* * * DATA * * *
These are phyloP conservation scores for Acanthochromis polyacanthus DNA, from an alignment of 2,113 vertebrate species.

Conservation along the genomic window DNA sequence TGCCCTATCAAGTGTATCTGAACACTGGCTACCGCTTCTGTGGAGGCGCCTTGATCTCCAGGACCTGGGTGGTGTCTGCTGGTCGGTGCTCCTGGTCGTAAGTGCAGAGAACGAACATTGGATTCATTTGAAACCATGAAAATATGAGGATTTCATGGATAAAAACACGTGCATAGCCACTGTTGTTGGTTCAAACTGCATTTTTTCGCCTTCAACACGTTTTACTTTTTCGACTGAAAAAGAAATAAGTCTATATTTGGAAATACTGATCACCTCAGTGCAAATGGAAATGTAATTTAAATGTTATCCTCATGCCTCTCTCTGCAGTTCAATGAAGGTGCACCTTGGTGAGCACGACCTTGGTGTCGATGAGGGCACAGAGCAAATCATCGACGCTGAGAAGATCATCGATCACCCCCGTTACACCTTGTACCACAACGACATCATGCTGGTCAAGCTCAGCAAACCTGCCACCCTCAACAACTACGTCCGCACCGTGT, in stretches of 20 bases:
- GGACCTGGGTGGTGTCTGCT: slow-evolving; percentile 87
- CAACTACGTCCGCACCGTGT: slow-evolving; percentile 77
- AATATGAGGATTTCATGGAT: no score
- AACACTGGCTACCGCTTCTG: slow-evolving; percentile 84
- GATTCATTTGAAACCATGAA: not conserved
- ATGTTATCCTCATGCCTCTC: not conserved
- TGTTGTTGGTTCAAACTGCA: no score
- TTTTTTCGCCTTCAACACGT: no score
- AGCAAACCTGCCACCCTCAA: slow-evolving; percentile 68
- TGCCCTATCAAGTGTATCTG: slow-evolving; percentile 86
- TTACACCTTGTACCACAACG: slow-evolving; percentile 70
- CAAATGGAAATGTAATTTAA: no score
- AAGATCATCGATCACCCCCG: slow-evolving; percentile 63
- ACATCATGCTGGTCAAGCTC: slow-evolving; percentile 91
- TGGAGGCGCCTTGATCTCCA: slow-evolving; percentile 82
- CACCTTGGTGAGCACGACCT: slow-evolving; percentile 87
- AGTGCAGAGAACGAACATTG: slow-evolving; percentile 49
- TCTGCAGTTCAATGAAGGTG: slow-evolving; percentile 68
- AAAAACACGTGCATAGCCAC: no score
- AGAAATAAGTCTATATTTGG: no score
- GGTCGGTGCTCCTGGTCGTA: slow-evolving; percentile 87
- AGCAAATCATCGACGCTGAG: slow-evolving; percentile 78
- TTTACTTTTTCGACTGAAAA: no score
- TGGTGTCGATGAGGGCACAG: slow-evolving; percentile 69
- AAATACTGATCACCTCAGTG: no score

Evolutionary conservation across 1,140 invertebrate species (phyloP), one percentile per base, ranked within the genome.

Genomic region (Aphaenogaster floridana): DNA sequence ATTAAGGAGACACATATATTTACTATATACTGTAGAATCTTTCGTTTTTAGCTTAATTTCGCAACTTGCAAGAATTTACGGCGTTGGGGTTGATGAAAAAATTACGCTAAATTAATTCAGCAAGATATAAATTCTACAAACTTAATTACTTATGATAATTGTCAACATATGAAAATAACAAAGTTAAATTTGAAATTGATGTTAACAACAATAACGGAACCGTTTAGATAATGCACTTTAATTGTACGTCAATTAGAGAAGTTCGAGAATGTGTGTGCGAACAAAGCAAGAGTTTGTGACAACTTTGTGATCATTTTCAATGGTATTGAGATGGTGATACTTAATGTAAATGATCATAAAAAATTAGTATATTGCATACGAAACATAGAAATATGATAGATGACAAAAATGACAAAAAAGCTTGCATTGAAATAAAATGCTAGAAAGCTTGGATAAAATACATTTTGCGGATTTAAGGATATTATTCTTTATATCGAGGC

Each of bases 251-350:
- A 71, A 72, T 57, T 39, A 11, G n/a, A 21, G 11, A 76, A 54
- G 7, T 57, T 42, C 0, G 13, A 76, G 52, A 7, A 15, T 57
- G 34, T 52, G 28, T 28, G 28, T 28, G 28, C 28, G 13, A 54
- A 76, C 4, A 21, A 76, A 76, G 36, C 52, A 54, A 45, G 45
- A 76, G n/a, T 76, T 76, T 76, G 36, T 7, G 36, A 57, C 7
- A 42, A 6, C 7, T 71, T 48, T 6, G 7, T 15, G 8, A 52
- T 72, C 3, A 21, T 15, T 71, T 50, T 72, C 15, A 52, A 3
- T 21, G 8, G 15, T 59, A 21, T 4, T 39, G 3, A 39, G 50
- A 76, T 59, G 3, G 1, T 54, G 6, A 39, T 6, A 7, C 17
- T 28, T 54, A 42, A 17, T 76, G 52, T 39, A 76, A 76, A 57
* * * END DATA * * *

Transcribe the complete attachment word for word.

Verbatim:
These are phyloP conservation scores for Acanthochromis polyacanthus DNA, from an alignment of 2,113 vertebrate species.

Conservation along the genomic window DNA sequence TGCCCTATCAAGTGTATCTGAACACTGGCTACCGCTTCTGTGGAGGCGCCTTGATCTCCAGGACCTGGGTGGTGTCTGCTGGTCGGTGCTCCTGGTCGTAAGTGCAGAGAACGAACATTGGATTCATTTGAAACCATGAAAATATGAGGATTTCATGGATAAAAACACGTGCATAGCCACTGTTGTTGGTTCAAACTGCATTTTTTCGCCTTCAACACGTTTTACTTTTTCGACTGAAAAAGAAATAAGTCTATATTTGGAAATACTGATCACCTCAGTGCAAATGGAAATGTAATTTAAATGTTATCCTCATGCCTCTCTCTGCAGTTCAATGAAGGTGCACCTTGGTGAGCACGACCTTGGTGTCGATGAGGGCACAGAGCAAATCATCGACGCTGAGAAGATCATCGATCACCCCCGTTACACCTTGTACCACAACGACATCATGCTGGTCAAGCTCAGCAAACCTGCCACCCTCAACAACTACGTCCGCACCGTGT, in stretches of 20 bases:
- GGACCTGGGTGGTGTCTGCT: slow-evolving; percentile 87
- CAACTACGTCCGCACCGTGT: slow-evolving; percentile 77
- AATATGAGGATTTCATGGAT: no score
- AACACTGGCTACCGCTTCTG: slow-evolving; percentile 84
- GATTCATTTGAAACCATGAA: not conserved
- ATGTTATCCTCATGCCTCTC: not conserved
- TGTTGTTGGTTCAAACTGCA: no score
- TTTTTTCGCCTTCAACACGT: no score
- AGCAAACCTGCCACCCTCAA: slow-evolving; percentile 68
- TGCCCTATCAAGTGTATCTG: slow-evolving; percentile 86
- TTACACCTTGTACCACAACG: slow-evolving; percentile 70
- CAAATGGAAATGTAATTTAA: no score
- AAGATCATCGATCACCCCCG: slow-evolving; percentile 63
- ACATCATGCTGGTCAAGCTC: slow-evolving; percentile 91
- TGGAGGCGCCTTGATCTCCA: slow-evolving; percentile 82
- CACCTTGGTGAGCACGACCT: slow-evolving; percentile 87
- AGTGCAGAGAACGAACATTG: slow-evolving; percentile 49
- TCTGCAGTTCAATGAAGGTG: slow-evolving; percentile 68
- AAAAACACGTGCATAGCCAC: no score
- AGAAATAAGTCTATATTTGG: no score
- GGTCGGTGCTCCTGGTCGTA: slow-evolving; percentile 87
- AGCAAATCATCGACGCTGAG: slow-evolving; percentile 78
- TTTACTTTTTCGACTGAAAA: no score
- TGGTGTCGATGAGGGCACAG: slow-evolving; percentile 69
- AAATACTGATCACCTCAGTG: no score

Evolutionary conservation across 1,140 invertebrate species (phyloP), one percentile per base, ranked within the genome.

Genomic region (Aphaenogaster floridana): DNA sequence ATTAAGGAGACACATATATTTACTATATACTGTAGAATCTTTCGTTTTTAGCTTAATTTCGCAACTTGCAAGAATTTACGGCGTTGGGGTTGATGAAAAAATTACGCTAAATTAATTCAGCAAGATATAAATTCTACAAACTTAATTACTTATGATAATTGTCAACATATGAAAATAACAAAGTTAAATTTGAAATTGATGTTAACAACAATAACGGAACCGTTTAGATAATGCACTTTAATTGTACGTCAATTAGAGAAGTTCGAGAATGTGTGTGCGAACAAAGCAAGAGTTTGTGACAACTTTGTGATCATTTTCAATGGTATTGAGATGGTGATACTTAATGTAAATGATCATAAAAAATTAGTATATTGCATACGAAACATAGAAATATGATAGATGACAAAAATGACAAAAAAGCTTGCATTGAAATAAAATGCTAGAAAGCTTGGATAAAATACATTTTGCGGATTTAAGGATATTATTCTTTATATCGAGGC

Each of bases 251-350:
- A 71, A 72, T 57, T 39, A 11, G n/a, A 21, G 11, A 76, A 54
- G 7, T 57, T 42, C 0, G 13, A 76, G 52, A 7, A 15, T 57
- G 34, T 52, G 28, T 28, G 28, T 28, G 28, C 28, G 13, A 54
- A 76, C 4, A 21, A 76, A 76, G 36, C 52, A 54, A 45, G 45
- A 76, G n/a, T 76, T 76, T 76, G 36, T 7, G 36, A 57, C 7
- A 42, A 6, C 7, T 71, T 48, T 6, G 7, T 15, G 8, A 52
- T 72, C 3, A 21, T 15, T 71, T 50, T 72, C 15, A 52, A 3
- T 21, G 8, G 15, T 59, A 21, T 4, T 39, G 3, A 39, G 50
- A 76, T 59, G 3, G 1, T 54, G 6, A 39, T 6, A 7, C 17
- T 28, T 54, A 42, A 17, T 76, G 52, T 39, A 76, A 76, A 57